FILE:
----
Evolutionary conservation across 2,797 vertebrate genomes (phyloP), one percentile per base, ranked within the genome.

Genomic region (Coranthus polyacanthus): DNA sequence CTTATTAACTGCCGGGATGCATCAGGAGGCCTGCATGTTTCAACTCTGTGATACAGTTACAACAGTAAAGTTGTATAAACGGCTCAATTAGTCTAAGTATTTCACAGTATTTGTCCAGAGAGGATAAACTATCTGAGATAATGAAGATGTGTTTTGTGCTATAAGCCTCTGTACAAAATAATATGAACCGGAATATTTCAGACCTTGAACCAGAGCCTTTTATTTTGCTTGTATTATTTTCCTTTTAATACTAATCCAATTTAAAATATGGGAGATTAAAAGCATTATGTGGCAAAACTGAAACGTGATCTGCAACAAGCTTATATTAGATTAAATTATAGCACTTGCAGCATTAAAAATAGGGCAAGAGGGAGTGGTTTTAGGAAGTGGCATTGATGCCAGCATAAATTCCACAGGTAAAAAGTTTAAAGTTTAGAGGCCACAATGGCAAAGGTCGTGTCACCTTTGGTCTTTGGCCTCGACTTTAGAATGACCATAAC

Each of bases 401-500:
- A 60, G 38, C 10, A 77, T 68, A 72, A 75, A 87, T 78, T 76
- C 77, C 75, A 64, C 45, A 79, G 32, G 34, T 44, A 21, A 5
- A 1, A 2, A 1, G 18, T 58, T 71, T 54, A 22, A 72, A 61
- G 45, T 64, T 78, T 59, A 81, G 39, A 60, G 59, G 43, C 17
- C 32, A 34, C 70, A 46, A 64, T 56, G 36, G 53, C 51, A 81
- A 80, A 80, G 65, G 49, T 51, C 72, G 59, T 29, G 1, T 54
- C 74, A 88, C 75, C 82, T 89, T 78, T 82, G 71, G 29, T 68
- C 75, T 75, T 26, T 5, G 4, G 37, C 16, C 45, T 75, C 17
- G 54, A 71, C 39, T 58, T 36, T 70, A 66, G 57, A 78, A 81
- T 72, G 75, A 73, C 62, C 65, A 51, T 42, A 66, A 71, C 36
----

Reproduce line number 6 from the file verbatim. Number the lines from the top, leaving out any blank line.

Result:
- A 1, A 2, A 1, G 18, T 58, T 71, T 54, A 22, A 72, A 61